At 43 months (postoperative 36 months), additional reconstructive surgery was performed by a plastic surgeon according to the patient’s demand. Depressed zygomatic arch and right enophthalmos were improved by bilateral zygoma elevation with calvarial bone graft followed by fat graft from abdomen (Fig. 3B). Examination of visual acuity test and exophthalmometry before plastic surgery were also carried out.
At 60 months, orthodontic appliances were removed at the end of the surgical–orthodontic treatment. For prosthetic works, from 57 to 70 months, zirconia crowns for the upper right/left first molars and left premolars were placed by a prosthodontist to resolve the remaining posterior openbite and to complete the occlusion. Three implants (CMI, Neobiotech, Seoul, South Korea) were placed with bone augmentation in the maxillary left/ right canines (width, 3.5 mm; length, 8.5 mm/10 mm), and right second premolar areas (width, 4.0 mm; length, 10 mm) to replace the multiple missing teeth. A zirconia fixed partial denture was placed between the right canine and premolar implants, and a zirconia crown was placed at the left canine implant. Finally, zirconia crowns on the primary central incisors were set for missing maxillary central incisors.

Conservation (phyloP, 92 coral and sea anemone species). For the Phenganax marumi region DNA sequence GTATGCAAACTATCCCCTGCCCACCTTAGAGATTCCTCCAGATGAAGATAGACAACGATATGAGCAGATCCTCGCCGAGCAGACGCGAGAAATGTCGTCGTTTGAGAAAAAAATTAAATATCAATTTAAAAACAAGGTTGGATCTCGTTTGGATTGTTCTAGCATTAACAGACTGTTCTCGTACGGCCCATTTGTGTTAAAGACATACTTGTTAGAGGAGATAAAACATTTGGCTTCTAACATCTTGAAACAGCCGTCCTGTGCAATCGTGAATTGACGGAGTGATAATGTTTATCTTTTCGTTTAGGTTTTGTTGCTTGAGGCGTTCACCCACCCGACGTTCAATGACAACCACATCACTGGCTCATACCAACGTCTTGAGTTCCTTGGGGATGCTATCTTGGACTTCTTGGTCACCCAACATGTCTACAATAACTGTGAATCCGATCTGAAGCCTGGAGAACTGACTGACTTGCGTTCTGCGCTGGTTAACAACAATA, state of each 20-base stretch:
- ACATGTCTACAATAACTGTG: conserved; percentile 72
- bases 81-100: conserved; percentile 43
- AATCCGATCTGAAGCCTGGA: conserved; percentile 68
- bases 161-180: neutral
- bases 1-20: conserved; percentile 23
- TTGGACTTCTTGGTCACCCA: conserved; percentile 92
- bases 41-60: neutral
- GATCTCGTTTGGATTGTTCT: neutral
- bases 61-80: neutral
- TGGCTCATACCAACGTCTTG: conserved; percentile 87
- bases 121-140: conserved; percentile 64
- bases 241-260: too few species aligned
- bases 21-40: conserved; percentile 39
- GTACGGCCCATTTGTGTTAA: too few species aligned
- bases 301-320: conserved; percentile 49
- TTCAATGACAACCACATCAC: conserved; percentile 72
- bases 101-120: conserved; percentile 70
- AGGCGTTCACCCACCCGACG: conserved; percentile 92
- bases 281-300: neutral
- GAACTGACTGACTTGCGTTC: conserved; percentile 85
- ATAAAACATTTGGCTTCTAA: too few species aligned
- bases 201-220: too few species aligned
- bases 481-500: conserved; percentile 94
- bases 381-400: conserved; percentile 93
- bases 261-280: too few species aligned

Facial esthetics and functions were favorably enhanced with the improvement of occlusion and skeletal discrepancy. Skeletally, maxillary deficiency and mandibular prognathism were resolved (SNA, 81.1°; ANB, −0.4°; Table 1). Dentally, appropriate overjet (3.3 mm) and overbite (2 mm) were achieved. The occlusal relationship was improved following the rehabilitation of maxillary dentition by prosthetic work (Fig. 4).